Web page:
Health policy change is a powerful tool that has been used to protect and improve the public's health. Many states and localities have adopted comprehensive smoke-free laws to limit exposure to secondhand smoke; most states have used the Model Turning Point Act to assess their existing public health laws and have enacted legislation or resolutions based on the Model Act; and some states and school boards have adopted laws and policies to encourage physical activity among school age children and to improve the nutritional value of foods and beverages that are available in schools. Unfortunately, there does not exist, as yet, a set of practical recommendations to build public health law competencies. In many jurisdictions, the legal resources devoted to public health are quite limited. Lawyers have little understanding of public health. Public health practitioners have limited knowledge of the law. Consequently, legal expertise is not readily available to support new public health initiatives. The lack of effective and sustained collaboration between the two disciplines adversely affects the ability of both professions to address public health concerns. In addition, the lack of communication linkages hampers support of dissemination of critical findings and practices to practitioners who advocate for health policy change. The overall goal of this collaborative project is to create an agenda for building public health law capacities at multiple levels and communication linkages that could provide a useful tool for health policy change. The deliverables for this project include: (1) three research papers examining opportunities to advance individual capacities in public health law, municipal and state-level capacities in public health law and opportunities to build public health law communication linkages; (2) a summit of public health law experts that coincides with the 2007 American Public Health Association (APHA) conference; and (3) a consensus document, based on the recommendations of the public health law summit participants in response to the three research papers, that outlines the practical steps needed to advance real-world collaborations in the public health law community.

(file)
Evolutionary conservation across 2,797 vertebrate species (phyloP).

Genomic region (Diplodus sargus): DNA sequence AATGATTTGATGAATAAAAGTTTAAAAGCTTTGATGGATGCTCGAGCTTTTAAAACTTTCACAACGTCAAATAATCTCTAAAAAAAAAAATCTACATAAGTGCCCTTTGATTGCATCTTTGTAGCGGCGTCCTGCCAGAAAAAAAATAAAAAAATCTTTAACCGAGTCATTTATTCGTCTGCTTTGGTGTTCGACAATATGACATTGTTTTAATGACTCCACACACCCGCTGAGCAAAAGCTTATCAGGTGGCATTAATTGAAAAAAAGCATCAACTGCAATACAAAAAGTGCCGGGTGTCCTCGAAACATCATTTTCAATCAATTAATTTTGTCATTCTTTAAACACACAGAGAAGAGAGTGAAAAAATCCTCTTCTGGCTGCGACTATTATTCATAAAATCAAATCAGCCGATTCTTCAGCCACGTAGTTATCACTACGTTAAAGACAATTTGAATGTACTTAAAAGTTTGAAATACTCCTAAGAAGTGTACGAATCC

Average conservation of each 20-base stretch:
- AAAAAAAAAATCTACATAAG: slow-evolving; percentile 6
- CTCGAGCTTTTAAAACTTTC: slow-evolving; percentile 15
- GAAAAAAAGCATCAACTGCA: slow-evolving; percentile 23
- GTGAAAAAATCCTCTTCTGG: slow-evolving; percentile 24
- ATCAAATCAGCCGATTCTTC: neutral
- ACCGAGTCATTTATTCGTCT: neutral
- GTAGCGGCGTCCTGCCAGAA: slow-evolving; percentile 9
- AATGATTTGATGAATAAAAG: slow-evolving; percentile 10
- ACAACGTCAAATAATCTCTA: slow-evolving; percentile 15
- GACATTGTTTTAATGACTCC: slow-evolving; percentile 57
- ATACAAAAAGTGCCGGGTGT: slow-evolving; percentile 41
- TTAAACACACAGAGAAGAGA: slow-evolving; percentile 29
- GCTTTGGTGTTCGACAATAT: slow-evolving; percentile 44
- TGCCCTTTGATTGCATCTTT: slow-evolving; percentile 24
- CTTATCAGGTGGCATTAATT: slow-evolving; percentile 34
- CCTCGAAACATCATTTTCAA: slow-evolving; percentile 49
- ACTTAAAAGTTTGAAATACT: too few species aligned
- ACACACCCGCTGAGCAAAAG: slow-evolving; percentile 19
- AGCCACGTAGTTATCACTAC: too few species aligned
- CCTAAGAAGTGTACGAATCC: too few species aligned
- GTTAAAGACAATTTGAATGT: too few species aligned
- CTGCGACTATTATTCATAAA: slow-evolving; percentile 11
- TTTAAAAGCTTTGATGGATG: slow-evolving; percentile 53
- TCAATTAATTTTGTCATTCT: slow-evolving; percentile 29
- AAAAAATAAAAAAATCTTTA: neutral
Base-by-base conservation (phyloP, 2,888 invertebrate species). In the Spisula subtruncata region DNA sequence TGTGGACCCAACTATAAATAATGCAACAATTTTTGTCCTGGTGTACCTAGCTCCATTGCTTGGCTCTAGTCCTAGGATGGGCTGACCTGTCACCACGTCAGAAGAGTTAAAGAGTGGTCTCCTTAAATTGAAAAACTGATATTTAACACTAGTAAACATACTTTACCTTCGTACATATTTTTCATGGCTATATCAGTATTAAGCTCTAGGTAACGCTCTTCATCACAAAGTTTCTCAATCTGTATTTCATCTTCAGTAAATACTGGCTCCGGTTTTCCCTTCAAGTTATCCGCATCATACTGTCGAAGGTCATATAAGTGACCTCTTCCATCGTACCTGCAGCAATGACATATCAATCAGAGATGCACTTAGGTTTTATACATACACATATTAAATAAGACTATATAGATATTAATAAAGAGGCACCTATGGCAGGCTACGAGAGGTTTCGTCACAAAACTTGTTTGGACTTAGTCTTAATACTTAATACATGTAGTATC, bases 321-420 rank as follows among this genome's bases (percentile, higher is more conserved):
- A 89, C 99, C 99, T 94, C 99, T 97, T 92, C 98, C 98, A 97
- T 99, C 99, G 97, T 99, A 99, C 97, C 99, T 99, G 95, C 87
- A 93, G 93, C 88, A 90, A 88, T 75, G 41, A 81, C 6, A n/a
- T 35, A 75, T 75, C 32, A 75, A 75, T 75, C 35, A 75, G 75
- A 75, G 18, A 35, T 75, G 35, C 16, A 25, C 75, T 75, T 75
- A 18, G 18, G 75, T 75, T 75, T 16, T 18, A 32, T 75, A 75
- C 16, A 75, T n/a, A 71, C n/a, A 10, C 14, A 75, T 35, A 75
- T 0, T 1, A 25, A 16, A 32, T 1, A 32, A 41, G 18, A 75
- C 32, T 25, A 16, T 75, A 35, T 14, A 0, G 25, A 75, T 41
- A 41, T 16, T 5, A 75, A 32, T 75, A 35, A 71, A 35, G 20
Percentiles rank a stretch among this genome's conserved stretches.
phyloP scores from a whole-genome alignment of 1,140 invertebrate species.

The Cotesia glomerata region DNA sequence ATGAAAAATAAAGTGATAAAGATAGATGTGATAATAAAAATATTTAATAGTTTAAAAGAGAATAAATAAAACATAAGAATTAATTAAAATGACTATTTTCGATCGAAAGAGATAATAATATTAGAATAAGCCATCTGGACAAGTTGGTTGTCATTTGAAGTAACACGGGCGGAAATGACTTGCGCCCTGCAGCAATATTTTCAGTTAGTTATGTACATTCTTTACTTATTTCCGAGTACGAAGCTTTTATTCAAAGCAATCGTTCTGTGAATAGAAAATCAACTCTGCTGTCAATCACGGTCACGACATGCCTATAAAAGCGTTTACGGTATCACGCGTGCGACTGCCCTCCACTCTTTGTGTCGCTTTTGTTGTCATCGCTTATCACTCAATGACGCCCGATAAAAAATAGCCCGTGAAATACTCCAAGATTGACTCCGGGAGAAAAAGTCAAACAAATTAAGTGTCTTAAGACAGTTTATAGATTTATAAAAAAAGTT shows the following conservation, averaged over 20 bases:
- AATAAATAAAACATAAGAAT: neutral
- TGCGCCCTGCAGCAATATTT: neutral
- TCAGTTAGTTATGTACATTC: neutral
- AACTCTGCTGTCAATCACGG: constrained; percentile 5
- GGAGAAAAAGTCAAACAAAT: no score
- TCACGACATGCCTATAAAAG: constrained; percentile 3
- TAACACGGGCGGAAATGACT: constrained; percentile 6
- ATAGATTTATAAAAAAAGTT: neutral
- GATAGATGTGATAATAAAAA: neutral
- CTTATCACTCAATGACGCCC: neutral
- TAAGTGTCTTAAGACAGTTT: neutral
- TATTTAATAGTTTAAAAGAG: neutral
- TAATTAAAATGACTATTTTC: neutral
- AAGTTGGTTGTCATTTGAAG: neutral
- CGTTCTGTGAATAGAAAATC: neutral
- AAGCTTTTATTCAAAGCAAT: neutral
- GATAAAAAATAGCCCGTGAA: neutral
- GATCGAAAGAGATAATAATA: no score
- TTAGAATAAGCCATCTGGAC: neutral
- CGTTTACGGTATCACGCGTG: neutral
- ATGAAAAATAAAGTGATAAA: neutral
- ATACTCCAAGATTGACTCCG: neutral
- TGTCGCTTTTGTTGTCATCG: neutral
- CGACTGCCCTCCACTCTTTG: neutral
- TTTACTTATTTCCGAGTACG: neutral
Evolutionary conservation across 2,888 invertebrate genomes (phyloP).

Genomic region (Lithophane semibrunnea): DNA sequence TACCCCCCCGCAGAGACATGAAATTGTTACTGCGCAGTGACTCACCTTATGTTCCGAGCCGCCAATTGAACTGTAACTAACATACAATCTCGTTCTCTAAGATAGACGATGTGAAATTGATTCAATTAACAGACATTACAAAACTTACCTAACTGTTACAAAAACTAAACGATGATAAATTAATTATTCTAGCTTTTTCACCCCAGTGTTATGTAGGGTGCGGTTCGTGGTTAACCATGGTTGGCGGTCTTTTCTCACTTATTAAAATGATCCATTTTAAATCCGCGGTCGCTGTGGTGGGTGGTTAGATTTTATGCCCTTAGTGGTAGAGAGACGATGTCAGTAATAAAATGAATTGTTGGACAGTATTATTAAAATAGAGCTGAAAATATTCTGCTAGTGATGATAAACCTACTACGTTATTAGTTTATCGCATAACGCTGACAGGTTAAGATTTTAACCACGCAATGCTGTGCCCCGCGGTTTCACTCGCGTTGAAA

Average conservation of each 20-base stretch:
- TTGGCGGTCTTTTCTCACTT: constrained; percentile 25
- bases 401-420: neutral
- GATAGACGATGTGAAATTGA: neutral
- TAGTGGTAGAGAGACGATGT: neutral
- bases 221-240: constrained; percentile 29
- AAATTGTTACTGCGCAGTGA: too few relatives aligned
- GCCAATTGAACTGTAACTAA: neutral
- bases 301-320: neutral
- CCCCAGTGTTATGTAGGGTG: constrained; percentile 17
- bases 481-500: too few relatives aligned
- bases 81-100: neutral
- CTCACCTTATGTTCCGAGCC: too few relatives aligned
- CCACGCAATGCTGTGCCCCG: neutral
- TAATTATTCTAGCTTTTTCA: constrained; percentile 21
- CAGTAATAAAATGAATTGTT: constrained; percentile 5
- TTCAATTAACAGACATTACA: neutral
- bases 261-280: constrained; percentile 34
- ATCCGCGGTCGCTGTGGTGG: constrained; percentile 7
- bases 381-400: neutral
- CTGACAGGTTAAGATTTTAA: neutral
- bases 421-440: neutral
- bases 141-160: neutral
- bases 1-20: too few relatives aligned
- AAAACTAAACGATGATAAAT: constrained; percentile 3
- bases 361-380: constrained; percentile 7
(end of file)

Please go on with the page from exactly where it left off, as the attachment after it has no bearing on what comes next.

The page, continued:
Amount Awarded $258,122.00
Awarded on: 1/30/2007
Time frame: 2/15/2007 - 12/31/2008
Grant Number: 59022